|Re: How to get both SWT and my own native libraries in Eclipse Run... [message #466691 is a reply to message #466604]
||Fri, 13 January 2006 14:56
| Veronika Irvine
Registered: July 2009
It all depends on where the SWT you are running against comes from.|
If you are using SWT from the plugin that is part of your Java IDE, then you
can use Run As SWT Application. This will find the SWT dlls for you. You
can find your own dll by setting -Djava.library.path+C:\path\to\my\dll in
the VM argments field of the launch configuration dialog (Run As -> SWT
Application ... brings up a dialog and you enter this is in the VM
Alternatively, you can use the SWT from the standalone SWT binary doaloads
(e.g. ). The you can just import the archive file as a project and the dll
path will be automatically set up by the following line in the classpath
<classpathentry kind="src" path="Eclipse SWT PI/win32">
(Note, you can add a similar line to your own classpath to export your dll
and then you will not need to modify the VM arguments for every launch).
Here is a link to the 3.1.1 version of the SWT standalone binary:
"Kenneth Evans" <email@example.com> wrote in message
>I am having trouble getting an SWT program to find my own native libraries
> using Run... in Eclipse.
> If it were a Swing application running in Eclipse, the java.library.path
> would be my PATH, and it would find my libraries (and work).
> However, for an SWT application, Eclipse 3.11 makes the java.library.path
> something like:
> ...\Work\.metadata\.plugins\org.eclipse.ve.java.core\.cache\ .libCache\-79227
> and it changes each time, as well.
> It then cannot find my libraries. I assume this has something to do with
> extracting the .dll's from the jar files.
> How do I get around this and get my PATH to be part of the
> and still get the SWT libraries. Presumably I could
> set -Djava.library.path, but I don't know what to set it to get the SWT
|Re: How to get both SWT and my own native libraries in Eclipse Run... [message #466694 is a reply to message #466691]
||Fri, 13 January 2006 17:53
| Kenneth Evans, Jr.
Registered: July 2009
"Veronika Irvine" <firstname.lastname@example.org> wrote in message|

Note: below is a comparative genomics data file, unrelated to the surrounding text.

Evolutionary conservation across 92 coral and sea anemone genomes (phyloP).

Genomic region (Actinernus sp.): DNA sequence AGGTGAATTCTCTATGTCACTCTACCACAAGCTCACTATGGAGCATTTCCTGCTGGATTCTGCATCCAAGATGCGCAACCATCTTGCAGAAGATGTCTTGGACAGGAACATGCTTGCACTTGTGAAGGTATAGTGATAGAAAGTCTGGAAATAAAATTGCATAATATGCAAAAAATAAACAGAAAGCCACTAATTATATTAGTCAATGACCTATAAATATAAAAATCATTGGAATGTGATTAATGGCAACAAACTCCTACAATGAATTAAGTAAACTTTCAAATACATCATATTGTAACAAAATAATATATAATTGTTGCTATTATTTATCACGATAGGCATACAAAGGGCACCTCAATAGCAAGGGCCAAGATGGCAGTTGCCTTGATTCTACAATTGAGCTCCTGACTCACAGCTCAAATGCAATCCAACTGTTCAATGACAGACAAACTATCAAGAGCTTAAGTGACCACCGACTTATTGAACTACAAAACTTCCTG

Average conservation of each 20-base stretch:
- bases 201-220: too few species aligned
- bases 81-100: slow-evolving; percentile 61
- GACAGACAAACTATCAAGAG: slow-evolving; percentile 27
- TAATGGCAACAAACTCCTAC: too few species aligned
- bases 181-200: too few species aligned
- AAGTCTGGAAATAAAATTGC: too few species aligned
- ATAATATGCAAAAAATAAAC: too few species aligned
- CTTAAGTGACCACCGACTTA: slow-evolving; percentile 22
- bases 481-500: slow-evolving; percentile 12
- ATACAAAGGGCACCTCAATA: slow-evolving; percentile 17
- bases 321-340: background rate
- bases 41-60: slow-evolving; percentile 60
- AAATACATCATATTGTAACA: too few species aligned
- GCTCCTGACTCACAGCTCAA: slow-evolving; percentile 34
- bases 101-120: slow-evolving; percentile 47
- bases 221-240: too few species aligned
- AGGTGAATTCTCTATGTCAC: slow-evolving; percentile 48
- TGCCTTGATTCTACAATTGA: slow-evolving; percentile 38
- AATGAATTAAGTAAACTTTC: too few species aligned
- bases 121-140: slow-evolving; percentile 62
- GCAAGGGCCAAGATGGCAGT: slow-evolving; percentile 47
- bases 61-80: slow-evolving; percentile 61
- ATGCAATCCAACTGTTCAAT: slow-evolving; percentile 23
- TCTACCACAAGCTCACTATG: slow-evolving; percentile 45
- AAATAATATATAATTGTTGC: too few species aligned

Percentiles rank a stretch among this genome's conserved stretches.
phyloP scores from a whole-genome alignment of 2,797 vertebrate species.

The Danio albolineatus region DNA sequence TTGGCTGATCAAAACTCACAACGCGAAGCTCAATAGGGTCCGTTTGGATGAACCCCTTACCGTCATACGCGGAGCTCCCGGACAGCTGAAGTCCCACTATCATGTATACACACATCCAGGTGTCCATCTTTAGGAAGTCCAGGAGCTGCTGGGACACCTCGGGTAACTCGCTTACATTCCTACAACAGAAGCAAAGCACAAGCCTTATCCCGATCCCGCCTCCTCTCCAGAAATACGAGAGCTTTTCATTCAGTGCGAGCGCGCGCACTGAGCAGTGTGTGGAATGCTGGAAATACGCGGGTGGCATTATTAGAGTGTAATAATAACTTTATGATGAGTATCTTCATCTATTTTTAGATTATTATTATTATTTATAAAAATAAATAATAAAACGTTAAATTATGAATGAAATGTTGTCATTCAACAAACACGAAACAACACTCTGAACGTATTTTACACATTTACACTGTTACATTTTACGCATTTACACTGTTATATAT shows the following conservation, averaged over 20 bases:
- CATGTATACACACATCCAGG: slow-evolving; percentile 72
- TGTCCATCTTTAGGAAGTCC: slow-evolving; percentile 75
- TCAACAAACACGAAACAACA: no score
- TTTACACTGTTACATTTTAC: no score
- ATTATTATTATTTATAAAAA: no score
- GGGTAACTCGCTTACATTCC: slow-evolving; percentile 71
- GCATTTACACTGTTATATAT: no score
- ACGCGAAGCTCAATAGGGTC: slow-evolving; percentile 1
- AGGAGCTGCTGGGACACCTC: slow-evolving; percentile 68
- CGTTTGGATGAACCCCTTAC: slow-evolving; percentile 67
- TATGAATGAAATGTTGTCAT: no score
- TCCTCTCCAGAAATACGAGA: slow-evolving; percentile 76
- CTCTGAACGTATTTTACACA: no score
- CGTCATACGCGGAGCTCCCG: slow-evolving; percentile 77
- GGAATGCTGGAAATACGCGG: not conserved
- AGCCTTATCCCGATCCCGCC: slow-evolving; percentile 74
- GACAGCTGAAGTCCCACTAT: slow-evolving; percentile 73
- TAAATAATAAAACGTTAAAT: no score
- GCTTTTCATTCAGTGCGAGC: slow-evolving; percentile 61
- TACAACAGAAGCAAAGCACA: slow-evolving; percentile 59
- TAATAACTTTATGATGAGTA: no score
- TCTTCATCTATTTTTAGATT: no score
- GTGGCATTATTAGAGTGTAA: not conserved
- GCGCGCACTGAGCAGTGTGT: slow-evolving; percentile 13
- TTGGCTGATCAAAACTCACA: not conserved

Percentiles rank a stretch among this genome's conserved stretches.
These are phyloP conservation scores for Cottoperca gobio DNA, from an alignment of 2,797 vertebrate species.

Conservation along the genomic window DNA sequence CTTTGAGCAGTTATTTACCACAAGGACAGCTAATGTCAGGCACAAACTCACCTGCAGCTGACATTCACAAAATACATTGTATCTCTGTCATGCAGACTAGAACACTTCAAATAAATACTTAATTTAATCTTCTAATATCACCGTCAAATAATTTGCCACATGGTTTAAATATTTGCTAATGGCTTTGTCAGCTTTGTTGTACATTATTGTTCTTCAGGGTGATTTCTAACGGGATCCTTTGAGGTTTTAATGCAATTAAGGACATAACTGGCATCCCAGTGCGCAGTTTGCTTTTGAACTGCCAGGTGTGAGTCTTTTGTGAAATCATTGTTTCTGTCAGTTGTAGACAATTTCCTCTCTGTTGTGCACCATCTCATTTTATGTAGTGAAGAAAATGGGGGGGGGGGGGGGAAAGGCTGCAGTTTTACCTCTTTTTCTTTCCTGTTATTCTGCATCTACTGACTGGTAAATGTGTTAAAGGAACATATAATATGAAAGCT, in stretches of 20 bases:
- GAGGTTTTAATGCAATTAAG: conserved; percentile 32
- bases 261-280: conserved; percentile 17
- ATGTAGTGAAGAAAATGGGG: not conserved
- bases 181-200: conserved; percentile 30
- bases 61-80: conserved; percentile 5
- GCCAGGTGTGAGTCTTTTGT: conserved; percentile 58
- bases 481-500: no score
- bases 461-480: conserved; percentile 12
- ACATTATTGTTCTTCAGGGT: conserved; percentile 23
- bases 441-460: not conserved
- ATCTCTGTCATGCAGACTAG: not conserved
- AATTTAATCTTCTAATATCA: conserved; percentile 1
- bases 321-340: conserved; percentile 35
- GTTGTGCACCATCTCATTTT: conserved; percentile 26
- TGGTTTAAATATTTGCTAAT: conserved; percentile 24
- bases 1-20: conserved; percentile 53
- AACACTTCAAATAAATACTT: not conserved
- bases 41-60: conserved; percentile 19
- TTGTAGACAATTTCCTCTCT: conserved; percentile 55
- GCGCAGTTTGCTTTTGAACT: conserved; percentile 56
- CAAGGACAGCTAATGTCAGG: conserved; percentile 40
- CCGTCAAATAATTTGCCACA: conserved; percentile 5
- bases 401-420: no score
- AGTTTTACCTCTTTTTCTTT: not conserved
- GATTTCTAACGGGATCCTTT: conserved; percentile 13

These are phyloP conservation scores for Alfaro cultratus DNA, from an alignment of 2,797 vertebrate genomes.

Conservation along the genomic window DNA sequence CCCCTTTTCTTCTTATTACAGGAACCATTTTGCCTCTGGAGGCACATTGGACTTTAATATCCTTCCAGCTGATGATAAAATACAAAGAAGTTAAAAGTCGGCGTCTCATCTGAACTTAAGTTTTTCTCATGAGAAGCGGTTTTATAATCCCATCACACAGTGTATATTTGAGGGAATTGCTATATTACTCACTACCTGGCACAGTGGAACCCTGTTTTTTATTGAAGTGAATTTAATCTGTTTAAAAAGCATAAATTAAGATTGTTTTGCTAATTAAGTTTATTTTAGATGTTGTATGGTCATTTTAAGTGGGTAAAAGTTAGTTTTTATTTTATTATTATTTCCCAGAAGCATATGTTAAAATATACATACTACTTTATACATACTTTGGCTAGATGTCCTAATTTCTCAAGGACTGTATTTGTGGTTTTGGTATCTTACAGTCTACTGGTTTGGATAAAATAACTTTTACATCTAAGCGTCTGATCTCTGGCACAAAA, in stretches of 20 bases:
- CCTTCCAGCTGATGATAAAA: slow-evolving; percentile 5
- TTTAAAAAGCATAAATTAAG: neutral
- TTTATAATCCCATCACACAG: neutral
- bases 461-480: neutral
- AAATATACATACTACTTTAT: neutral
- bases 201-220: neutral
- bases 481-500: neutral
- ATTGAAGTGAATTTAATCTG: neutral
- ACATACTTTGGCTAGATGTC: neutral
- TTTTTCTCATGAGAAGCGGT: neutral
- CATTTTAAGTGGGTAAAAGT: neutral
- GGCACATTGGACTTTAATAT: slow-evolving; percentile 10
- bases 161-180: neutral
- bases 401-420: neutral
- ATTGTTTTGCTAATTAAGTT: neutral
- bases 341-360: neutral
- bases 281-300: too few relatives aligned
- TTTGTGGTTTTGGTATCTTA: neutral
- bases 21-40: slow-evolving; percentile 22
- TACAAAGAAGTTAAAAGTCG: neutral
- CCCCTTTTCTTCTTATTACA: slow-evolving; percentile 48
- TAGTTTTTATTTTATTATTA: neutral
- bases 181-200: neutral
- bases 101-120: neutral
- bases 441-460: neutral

> It all depends on where the SWT you are running against comes from.
> If you are using SWT from the plugin that is part of your Java IDE, then
> can use Run As SWT Application. This will find the SWT dlls for you. You
> can find your own dll by setting -Djava.library.path+C:\path\to\my\dll in
> the VM argments field of the launch configuration dialog (Run As -> SWT
> Application ... brings up a dialog and you enter this is in the VM
> arguements section).
Thanks for your reply. I am not at this time using the standalone SWT
binary downoads, so I will respond to the first part. I also no longer have
an SWT plug-in in my Workspace. It doesn't seem to be necessary and doesn't
seem advisable for an RCP application. It is enough to add SWT to the
I have a program that uses either a JNI implementation or a Java
implementation of one part of it (not the SWT part). With the Java
implementation, it works fine and it finds the SWT DLLs as I described.
With the JNI implementation, it still finds the SWT DLLs but doesn't find
mine. If I set -Djava.library.path=C:\path\to\my\dll as you suggest, it no
longer finds the SWT DLLs (but it does find mine).
The bottom line is that your suggestion does not work. I have already tried
Apparently Eclipse is setting the java.library.path to where it extracts the
DLLs from the jar. It is ignoring the fact that this destroys the default
behavior of using PATH for the java.library.path. I would consider this a
Since writing the original message, I have found that if I add the cache
directory (with the long name and number) that it normally uses
to -Djava.library.path along with C:\path\to\my\dll , then it works (so
far). This is rather tedious as I have to write code in the program to
print out what Eclipse used, then copy it to the Run... configuration, then
remove that code. I am not sure how the project will port to other
computers. I also have no idea when Eclipse will change the cache directory
(C:\Documents and Settings\evans\My
ibCache\-79227540, in my case).
BTW with "Run As SWT application" Eclipse uses yet another
java.library.path (as determined by printing it from the code). I also do
not get the dialog for the VM arguments you mention, but these can be
entered in the Run... configuration dialog.
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